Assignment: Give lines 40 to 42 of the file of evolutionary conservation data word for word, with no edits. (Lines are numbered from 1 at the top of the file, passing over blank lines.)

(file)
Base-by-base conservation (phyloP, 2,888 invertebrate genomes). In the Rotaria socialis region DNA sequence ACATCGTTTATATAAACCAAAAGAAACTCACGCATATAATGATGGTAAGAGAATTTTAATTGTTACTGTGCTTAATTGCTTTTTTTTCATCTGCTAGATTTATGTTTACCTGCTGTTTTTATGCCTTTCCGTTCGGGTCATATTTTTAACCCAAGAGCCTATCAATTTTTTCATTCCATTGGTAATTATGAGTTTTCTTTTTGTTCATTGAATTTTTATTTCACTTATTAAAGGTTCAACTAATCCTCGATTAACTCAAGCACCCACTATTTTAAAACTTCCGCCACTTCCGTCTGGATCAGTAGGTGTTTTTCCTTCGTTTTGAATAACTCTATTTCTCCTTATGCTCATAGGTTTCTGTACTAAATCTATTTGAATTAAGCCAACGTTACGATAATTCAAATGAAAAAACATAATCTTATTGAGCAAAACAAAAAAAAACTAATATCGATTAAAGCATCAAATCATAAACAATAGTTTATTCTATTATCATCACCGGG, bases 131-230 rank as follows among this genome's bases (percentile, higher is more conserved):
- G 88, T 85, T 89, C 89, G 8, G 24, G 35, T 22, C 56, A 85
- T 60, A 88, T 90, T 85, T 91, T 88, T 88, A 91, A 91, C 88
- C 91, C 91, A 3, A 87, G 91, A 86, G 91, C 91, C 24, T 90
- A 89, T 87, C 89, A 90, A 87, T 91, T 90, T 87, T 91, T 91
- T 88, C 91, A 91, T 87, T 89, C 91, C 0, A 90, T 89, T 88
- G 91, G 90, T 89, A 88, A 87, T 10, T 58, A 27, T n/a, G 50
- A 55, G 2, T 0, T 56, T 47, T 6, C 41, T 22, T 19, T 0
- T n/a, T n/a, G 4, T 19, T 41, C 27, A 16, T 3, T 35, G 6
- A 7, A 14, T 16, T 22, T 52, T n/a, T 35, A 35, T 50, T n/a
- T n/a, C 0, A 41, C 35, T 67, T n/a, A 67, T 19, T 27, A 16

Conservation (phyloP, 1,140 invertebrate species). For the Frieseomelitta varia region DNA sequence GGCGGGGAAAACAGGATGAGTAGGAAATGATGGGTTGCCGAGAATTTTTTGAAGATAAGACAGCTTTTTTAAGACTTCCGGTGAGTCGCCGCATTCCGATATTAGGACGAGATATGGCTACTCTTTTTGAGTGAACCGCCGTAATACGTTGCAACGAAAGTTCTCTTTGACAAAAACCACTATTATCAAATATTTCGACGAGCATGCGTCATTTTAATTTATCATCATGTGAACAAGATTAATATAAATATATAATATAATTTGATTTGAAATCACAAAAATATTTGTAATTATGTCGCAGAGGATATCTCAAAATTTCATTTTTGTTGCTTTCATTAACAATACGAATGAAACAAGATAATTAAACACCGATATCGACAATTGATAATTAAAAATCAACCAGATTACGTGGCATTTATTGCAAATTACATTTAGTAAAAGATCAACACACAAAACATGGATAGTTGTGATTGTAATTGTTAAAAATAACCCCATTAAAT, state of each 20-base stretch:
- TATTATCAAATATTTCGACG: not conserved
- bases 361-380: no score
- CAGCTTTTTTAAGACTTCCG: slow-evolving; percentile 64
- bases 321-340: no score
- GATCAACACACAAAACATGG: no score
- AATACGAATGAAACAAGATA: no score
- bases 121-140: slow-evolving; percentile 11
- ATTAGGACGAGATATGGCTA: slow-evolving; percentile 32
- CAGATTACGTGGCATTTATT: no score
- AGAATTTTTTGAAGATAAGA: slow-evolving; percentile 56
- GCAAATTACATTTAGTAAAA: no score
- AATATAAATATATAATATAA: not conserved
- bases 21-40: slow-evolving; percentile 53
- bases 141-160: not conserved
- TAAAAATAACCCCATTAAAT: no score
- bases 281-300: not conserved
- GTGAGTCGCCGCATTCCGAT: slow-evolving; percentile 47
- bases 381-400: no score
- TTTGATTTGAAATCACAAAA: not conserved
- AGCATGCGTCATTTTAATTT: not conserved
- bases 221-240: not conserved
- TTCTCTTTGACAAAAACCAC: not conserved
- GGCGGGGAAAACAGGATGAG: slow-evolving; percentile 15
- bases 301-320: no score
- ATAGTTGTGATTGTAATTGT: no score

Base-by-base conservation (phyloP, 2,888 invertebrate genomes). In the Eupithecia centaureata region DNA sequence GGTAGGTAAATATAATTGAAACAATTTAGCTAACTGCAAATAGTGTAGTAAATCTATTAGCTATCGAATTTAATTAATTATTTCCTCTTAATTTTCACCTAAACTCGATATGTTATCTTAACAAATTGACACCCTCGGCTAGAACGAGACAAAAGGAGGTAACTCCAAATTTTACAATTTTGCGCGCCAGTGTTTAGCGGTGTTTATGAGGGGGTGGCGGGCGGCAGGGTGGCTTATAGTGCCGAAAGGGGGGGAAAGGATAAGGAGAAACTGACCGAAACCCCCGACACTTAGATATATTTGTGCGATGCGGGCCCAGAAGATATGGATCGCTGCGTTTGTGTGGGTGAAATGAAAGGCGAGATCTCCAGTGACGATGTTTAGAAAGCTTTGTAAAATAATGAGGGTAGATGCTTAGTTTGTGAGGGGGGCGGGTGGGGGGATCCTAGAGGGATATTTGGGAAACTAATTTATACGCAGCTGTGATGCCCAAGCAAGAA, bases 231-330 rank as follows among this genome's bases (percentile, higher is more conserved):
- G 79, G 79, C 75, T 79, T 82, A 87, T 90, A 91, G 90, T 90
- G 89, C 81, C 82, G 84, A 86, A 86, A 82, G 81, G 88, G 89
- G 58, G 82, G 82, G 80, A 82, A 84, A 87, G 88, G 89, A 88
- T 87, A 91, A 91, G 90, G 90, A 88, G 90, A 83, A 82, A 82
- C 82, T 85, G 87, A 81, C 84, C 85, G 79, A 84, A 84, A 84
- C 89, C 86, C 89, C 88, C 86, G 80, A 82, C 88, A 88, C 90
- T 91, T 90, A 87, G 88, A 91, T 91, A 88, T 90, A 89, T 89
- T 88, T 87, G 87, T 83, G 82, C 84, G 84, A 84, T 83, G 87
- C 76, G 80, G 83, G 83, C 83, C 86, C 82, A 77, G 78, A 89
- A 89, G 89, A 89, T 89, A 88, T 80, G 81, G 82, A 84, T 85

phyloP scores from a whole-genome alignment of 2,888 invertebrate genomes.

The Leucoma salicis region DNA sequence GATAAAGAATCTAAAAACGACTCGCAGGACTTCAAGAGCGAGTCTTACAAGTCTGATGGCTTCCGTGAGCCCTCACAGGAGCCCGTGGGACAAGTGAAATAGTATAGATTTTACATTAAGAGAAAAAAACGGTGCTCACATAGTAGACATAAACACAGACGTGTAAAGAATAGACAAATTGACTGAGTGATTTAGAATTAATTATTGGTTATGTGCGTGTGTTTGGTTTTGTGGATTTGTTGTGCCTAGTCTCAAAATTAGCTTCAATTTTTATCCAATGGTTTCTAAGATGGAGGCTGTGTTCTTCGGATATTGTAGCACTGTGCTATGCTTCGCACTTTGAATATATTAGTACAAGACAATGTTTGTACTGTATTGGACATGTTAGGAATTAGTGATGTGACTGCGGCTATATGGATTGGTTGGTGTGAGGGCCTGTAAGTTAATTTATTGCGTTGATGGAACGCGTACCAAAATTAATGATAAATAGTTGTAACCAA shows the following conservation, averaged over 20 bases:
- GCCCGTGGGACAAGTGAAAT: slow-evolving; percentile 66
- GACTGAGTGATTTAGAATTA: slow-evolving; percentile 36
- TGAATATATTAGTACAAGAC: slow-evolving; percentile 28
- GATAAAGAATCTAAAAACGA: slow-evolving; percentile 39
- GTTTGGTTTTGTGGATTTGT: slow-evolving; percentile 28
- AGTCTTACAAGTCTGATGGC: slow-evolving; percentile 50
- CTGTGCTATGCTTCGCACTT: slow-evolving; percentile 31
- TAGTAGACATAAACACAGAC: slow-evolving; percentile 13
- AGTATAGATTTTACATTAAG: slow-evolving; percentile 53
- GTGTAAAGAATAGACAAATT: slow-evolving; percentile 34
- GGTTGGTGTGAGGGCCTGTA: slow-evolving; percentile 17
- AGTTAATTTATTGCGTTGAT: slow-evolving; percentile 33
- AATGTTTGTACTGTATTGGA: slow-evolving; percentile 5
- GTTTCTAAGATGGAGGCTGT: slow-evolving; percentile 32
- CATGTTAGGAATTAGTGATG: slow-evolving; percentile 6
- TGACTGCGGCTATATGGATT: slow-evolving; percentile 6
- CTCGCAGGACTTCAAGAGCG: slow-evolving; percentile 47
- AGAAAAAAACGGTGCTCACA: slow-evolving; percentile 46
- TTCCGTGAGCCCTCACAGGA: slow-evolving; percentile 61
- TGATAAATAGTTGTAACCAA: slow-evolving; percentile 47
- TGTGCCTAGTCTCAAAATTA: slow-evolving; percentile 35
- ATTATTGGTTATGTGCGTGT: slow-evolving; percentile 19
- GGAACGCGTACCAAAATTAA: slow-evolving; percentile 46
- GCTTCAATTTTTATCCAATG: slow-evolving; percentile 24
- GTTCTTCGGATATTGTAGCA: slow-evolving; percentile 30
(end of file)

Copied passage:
- G 89, C 81, C 82, G 84, A 86, A 86, A 82, G 81, G 88, G 89
- G 58, G 82, G 82, G 80, A 82, A 84, A 87, G 88, G 89, A 88
- T 87, A 91, A 91, G 90, G 90, A 88, G 90, A 83, A 82, A 82